EC Neurology
Longer Duration of Downslope Treadmill Walking Induces Depression of H-Reflexes Measured during Standing and Walking.

PMID: 31032493 [PubMed]

PMCID: PMC6483108

EC Microbiology
Onchocerciasis in Mozambique: An Unknown Condition for Health Professionals.

PMID: 30957099 [PubMed]

PMCID: PMC6448571

EC Nutrition
Food Insecurity among Households with and without Podoconiosis in East and West Gojjam, Ethiopia.

PMID: 30101228 [PubMed]

PMCID: PMC6086333

EC Ophthalmology
REVIEW. +2 to +3 D. Reading Glasses to Prevent Myopia.

PMID: 31080964 [PubMed]

PMCID: PMC6508883

EC Gynaecology
Biomechanical Mapping of the Female Pelvic Floor: Uterine Prolapse Versus Normal Conditions.

PMID: 31093608 [PubMed]

PMCID: PMC6513001

EC Dental Science
Fiber-Reinforced Composites: A Breakthrough in Practical Clinical Applications with Advanced Wear Resistance for Dental Materials.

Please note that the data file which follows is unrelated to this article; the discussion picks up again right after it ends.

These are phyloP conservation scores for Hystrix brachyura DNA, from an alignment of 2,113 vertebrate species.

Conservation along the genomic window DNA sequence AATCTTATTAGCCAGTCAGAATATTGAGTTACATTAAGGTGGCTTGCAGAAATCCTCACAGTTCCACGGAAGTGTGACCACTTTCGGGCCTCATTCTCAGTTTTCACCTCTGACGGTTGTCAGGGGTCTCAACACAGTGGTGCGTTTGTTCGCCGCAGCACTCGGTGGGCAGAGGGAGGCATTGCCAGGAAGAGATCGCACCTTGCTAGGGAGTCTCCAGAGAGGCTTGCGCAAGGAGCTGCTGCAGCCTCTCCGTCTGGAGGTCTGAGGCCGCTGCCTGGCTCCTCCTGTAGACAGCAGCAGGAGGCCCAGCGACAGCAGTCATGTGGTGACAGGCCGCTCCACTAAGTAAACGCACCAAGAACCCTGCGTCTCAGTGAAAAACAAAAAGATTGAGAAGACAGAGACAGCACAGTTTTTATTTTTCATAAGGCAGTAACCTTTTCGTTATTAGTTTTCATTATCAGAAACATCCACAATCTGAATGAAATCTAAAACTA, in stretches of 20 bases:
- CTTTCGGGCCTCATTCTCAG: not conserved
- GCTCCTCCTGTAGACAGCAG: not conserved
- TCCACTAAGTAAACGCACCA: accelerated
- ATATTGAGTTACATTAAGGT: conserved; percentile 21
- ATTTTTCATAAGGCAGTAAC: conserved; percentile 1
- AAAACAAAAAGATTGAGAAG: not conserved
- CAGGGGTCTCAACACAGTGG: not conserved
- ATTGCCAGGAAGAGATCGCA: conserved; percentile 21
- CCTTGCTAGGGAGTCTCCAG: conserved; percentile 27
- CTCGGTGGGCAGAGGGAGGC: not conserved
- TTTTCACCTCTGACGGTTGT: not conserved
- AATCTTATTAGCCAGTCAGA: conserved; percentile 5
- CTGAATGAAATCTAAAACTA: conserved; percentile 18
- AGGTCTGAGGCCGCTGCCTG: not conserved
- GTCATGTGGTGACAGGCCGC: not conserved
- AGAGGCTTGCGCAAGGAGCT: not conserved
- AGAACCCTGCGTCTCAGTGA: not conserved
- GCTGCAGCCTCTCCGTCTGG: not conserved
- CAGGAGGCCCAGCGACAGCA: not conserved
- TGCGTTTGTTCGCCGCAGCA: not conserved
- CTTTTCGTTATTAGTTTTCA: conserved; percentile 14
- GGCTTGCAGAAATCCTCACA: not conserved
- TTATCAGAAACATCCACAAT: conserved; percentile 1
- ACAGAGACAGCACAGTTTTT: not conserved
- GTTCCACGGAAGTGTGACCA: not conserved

PMID: 31552397 [PubMed]

PMCID: PMC6758937

EC Microbiology
Neurocysticercosis in Child Bearing Women: An Overlooked Condition in Mozambique and a Potentially Missed Diagnosis in Women Presenting with Eclampsia.

PMID: 31681909 [PubMed]

PMCID: PMC6824723

EC Microbiology
Molecular Detection of Leptospira spp. in Rodents Trapped in the Mozambique Island City, Nampula Province, Mozambique.

PMID: 31681910 [PubMed]

PMCID: PMC6824726

EC Neurology
Endoplasmic Reticulum-Mitochondrial Cross-Talk in Neurodegenerative and Eye Diseases.

PMID: 31528859 [PubMed]

PMCID: PMC6746603

EC Psychology and Psychiatry
Can Chronic Consumption of Caffeine by Increasing D2/D3 Receptors Offer Benefit to Carriers of the DRD2 A1 Allele in Cocaine Abuse?

PMID: 31276119 [PubMed]

PMCID: PMC6604646

EC Anaesthesia
Real Time Locating Systems and sustainability of Perioperative Efficiency of Anesthesiologists.

PMID: 31406965 [PubMed]

PMCID: PMC6690616

EC Pharmacology and Toxicology
A Pilot STEM Curriculum Designed to Teach High School Students Concepts in Biochemical Engineering and Pharmacology.

PMID: 31517314 [PubMed]